Unassuming and poor, agricultural Hénán lets its western provincial neighbour take credit as the ‘cradle’ of Chinese civilisation, yet here, Henanese could argue, is where it truly all began.
Neighbouring Shaanxi (Shǎnxī) garners acclaim as the wellspring of Chinese history, yet it is Hénán, smack in the middle of China’s nine original regions, that was originally dubbed ‘Central Region’ – in both a cultural and geographical sense. The land lured settlers – trailing the fickle course of the Yellow River (Huáng Hé) – to take root and populate the fertile plains of its basin. Ancient capitals rose and fell and northern Hénán (particularly time-warped Kāifēng and overlooked Ānyáng) is an east-to-west melange of Chinese dynastic antiquity.
Spirituality blossomed within this dynastic milieu. The province witnessed the initial blooming of Buddhism in China proper; Luòyáng’s White Horse Temple is arguably the oldest surviving Buddhist temple in the country. Later, Muslim traders and pilgrims intermarried with Han Chinese and established an Islamic presence. So welcoming were the early emperors that Hénán even found itself the site of China’s oldest settlement of Jews.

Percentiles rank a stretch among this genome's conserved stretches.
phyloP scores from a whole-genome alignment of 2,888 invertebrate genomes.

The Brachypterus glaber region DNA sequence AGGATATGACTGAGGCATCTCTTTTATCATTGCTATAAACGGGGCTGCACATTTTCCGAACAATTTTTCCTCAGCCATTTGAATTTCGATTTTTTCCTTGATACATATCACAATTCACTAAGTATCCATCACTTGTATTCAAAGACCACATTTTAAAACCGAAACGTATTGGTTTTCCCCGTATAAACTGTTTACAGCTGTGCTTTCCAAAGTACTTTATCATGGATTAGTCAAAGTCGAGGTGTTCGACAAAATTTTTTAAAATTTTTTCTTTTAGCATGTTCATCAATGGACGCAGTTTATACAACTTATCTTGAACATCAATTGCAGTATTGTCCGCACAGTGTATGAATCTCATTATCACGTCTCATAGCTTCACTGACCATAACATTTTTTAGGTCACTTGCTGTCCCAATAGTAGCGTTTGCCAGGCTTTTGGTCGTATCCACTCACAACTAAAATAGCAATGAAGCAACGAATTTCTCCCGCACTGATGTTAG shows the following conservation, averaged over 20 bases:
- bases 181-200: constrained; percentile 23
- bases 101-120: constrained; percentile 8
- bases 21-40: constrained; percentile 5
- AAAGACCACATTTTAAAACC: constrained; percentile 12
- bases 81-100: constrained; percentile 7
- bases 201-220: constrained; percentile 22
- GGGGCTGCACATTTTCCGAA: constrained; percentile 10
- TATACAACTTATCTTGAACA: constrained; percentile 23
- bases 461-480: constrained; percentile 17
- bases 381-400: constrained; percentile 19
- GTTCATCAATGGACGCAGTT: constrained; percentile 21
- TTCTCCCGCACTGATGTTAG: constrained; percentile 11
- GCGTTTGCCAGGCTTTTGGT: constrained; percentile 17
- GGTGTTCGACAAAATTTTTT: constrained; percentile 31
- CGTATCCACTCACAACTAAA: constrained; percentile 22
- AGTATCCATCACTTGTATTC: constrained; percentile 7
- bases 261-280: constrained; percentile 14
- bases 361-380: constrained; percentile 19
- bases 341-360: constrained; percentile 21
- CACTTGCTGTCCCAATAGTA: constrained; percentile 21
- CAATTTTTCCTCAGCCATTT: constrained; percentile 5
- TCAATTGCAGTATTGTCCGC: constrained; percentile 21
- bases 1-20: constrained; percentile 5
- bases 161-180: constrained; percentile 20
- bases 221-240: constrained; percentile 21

Hénán today is looked down upon by much of China as a backward, tǔ (rural) region where the reform drive has seriously lost steam. But the province plays its history card with assurance and is eager to flaunt its indisputable dynastic credentials.
And it’s not all about ancient cities and mouldering ruins: intrepid travellers can eke out some fabulous terrain, including the dizzying high-elevation perch of rural Guōliàngcūn. The province also swarms with pilgrims heading to two of China’s drawcard sights, the Shaolin Temple and the stunning Buddhist artistry of the Longmen Caves.